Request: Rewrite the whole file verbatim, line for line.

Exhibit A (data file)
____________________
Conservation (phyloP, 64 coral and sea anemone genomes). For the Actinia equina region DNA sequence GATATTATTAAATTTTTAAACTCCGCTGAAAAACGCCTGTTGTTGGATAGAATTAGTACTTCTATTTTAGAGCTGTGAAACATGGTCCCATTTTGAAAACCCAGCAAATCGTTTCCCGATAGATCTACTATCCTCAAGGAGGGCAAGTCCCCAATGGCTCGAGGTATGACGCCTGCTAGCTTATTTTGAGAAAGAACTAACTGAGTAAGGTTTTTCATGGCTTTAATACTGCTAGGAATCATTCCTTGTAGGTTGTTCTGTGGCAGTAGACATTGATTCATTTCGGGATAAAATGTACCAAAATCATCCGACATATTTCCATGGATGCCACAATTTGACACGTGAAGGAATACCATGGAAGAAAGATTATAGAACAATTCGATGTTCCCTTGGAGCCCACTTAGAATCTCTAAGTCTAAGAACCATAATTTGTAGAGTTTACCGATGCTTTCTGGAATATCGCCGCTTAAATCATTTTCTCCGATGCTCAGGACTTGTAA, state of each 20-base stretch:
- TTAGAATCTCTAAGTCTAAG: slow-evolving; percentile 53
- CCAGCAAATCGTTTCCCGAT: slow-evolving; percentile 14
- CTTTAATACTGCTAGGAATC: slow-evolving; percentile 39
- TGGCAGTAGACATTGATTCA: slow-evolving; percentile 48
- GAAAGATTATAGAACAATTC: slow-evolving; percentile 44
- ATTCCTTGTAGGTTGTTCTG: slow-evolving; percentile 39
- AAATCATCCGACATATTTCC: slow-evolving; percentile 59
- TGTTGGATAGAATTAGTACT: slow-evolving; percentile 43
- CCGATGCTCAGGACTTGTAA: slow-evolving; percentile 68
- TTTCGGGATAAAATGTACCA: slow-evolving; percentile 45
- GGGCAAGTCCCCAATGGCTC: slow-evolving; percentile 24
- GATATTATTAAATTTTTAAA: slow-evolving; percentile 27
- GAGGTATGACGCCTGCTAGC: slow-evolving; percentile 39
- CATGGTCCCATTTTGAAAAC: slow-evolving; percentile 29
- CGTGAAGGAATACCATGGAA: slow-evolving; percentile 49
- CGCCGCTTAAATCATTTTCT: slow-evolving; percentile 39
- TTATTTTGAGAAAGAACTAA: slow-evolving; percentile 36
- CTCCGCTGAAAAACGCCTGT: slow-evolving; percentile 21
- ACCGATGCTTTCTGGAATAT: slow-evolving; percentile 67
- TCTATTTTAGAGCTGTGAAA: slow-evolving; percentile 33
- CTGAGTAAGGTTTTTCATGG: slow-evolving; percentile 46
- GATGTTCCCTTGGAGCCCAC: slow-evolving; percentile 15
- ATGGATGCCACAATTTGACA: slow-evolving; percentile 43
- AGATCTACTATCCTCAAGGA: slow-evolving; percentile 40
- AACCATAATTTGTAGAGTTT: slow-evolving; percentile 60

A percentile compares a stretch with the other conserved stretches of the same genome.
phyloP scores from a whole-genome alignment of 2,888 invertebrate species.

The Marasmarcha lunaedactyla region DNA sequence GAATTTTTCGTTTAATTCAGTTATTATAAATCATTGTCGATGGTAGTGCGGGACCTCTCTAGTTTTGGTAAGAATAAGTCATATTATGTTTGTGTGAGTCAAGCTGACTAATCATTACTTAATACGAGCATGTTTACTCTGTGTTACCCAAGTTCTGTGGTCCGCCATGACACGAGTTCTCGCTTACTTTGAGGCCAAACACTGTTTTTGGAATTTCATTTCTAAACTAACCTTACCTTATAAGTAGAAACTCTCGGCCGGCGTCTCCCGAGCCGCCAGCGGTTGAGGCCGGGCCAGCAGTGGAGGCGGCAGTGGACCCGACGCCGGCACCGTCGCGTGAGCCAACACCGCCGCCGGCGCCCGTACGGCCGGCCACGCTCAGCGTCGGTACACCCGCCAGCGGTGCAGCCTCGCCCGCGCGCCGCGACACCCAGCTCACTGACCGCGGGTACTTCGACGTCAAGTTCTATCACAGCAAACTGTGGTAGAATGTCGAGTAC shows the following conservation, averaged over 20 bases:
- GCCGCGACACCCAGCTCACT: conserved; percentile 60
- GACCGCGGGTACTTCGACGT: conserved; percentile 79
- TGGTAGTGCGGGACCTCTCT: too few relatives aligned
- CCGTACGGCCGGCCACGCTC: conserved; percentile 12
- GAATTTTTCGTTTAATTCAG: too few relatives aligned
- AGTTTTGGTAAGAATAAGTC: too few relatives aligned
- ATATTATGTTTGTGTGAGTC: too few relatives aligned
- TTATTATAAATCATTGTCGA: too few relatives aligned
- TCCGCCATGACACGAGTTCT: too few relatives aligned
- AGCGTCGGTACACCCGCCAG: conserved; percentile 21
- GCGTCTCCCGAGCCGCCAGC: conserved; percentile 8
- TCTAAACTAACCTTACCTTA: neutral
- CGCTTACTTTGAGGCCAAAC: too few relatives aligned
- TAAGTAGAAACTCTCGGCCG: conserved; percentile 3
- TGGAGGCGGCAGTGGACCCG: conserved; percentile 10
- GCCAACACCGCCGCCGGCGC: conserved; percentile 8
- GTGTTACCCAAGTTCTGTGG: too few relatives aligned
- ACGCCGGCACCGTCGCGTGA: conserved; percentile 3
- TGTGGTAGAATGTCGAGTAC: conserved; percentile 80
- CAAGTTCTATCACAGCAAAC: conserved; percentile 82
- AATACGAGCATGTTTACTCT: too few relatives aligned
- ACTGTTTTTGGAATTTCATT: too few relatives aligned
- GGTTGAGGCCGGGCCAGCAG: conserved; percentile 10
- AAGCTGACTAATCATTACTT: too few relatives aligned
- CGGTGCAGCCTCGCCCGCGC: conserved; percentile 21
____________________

Conservation (phyloP, 64 coral and sea anemone genomes). For the Actinia equina region DNA sequence GATATTATTAAATTTTTAAACTCCGCTGAAAAACGCCTGTTGTTGGATAGAATTAGTACTTCTATTTTAGAGCTGTGAAACATGGTCCCATTTTGAAAACCCAGCAAATCGTTTCCCGATAGATCTACTATCCTCAAGGAGGGCAAGTCCCCAATGGCTCGAGGTATGACGCCTGCTAGCTTATTTTGAGAAAGAACTAACTGAGTAAGGTTTTTCATGGCTTTAATACTGCTAGGAATCATTCCTTGTAGGTTGTTCTGTGGCAGTAGACATTGATTCATTTCGGGATAAAATGTACCAAAATCATCCGACATATTTCCATGGATGCCACAATTTGACACGTGAAGGAATACCATGGAAGAAAGATTATAGAACAATTCGATGTTCCCTTGGAGCCCACTTAGAATCTCTAAGTCTAAGAACCATAATTTGTAGAGTTTACCGATGCTTTCTGGAATATCGCCGCTTAAATCATTTTCTCCGATGCTCAGGACTTGTAA, state of each 20-base stretch:
- TTAGAATCTCTAAGTCTAAG: slow-evolving; percentile 53
- CCAGCAAATCGTTTCCCGAT: slow-evolving; percentile 14
- CTTTAATACTGCTAGGAATC: slow-evolving; percentile 39
- TGGCAGTAGACATTGATTCA: slow-evolving; percentile 48
- GAAAGATTATAGAACAATTC: slow-evolving; percentile 44
- ATTCCTTGTAGGTTGTTCTG: slow-evolving; percentile 39
- AAATCATCCGACATATTTCC: slow-evolving; percentile 59
- TGTTGGATAGAATTAGTACT: slow-evolving; percentile 43
- CCGATGCTCAGGACTTGTAA: slow-evolving; percentile 68
- TTTCGGGATAAAATGTACCA: slow-evolving; percentile 45
- GGGCAAGTCCCCAATGGCTC: slow-evolving; percentile 24
- GATATTATTAAATTTTTAAA: slow-evolving; percentile 27
- GAGGTATGACGCCTGCTAGC: slow-evolving; percentile 39
- CATGGTCCCATTTTGAAAAC: slow-evolving; percentile 29
- CGTGAAGGAATACCATGGAA: slow-evolving; percentile 49
- CGCCGCTTAAATCATTTTCT: slow-evolving; percentile 39
- TTATTTTGAGAAAGAACTAA: slow-evolving; percentile 36
- CTCCGCTGAAAAACGCCTGT: slow-evolving; percentile 21
- ACCGATGCTTTCTGGAATAT: slow-evolving; percentile 67
- TCTATTTTAGAGCTGTGAAA: slow-evolving; percentile 33
- CTGAGTAAGGTTTTTCATGG: slow-evolving; percentile 46
- GATGTTCCCTTGGAGCCCAC: slow-evolving; percentile 15
- ATGGATGCCACAATTTGACA: slow-evolving; percentile 43
- AGATCTACTATCCTCAAGGA: slow-evolving; percentile 40
- AACCATAATTTGTAGAGTTT: slow-evolving; percentile 60

A percentile compares a stretch with the other conserved stretches of the same genome.
phyloP scores from a whole-genome alignment of 2,888 invertebrate species.

The Marasmarcha lunaedactyla region DNA sequence GAATTTTTCGTTTAATTCAGTTATTATAAATCATTGTCGATGGTAGTGCGGGACCTCTCTAGTTTTGGTAAGAATAAGTCATATTATGTTTGTGTGAGTCAAGCTGACTAATCATTACTTAATACGAGCATGTTTACTCTGTGTTACCCAAGTTCTGTGGTCCGCCATGACACGAGTTCTCGCTTACTTTGAGGCCAAACACTGTTTTTGGAATTTCATTTCTAAACTAACCTTACCTTATAAGTAGAAACTCTCGGCCGGCGTCTCCCGAGCCGCCAGCGGTTGAGGCCGGGCCAGCAGTGGAGGCGGCAGTGGACCCGACGCCGGCACCGTCGCGTGAGCCAACACCGCCGCCGGCGCCCGTACGGCCGGCCACGCTCAGCGTCGGTACACCCGCCAGCGGTGCAGCCTCGCCCGCGCGCCGCGACACCCAGCTCACTGACCGCGGGTACTTCGACGTCAAGTTCTATCACAGCAAACTGTGGTAGAATGTCGAGTAC shows the following conservation, averaged over 20 bases:
- GCCGCGACACCCAGCTCACT: conserved; percentile 60
- GACCGCGGGTACTTCGACGT: conserved; percentile 79
- TGGTAGTGCGGGACCTCTCT: too few relatives aligned
- CCGTACGGCCGGCCACGCTC: conserved; percentile 12
- GAATTTTTCGTTTAATTCAG: too few relatives aligned
- AGTTTTGGTAAGAATAAGTC: too few relatives aligned
- ATATTATGTTTGTGTGAGTC: too few relatives aligned
- TTATTATAAATCATTGTCGA: too few relatives aligned
- TCCGCCATGACACGAGTTCT: too few relatives aligned
- AGCGTCGGTACACCCGCCAG: conserved; percentile 21
- GCGTCTCCCGAGCCGCCAGC: conserved; percentile 8
- TCTAAACTAACCTTACCTTA: neutral
- CGCTTACTTTGAGGCCAAAC: too few relatives aligned
- TAAGTAGAAACTCTCGGCCG: conserved; percentile 3
- TGGAGGCGGCAGTGGACCCG: conserved; percentile 10
- GCCAACACCGCCGCCGGCGC: conserved; percentile 8
- GTGTTACCCAAGTTCTGTGG: too few relatives aligned
- ACGCCGGCACCGTCGCGTGA: conserved; percentile 3
- TGTGGTAGAATGTCGAGTAC: conserved; percentile 80
- CAAGTTCTATCACAGCAAAC: conserved; percentile 82
- AATACGAGCATGTTTACTCT: too few relatives aligned
- ACTGTTTTTGGAATTTCATT: too few relatives aligned
- GGTTGAGGCCGGGCCAGCAG: conserved; percentile 10
- AAGCTGACTAATCATTACTT: too few relatives aligned
- CGGTGCAGCCTCGCCCGCGC: conserved; percentile 21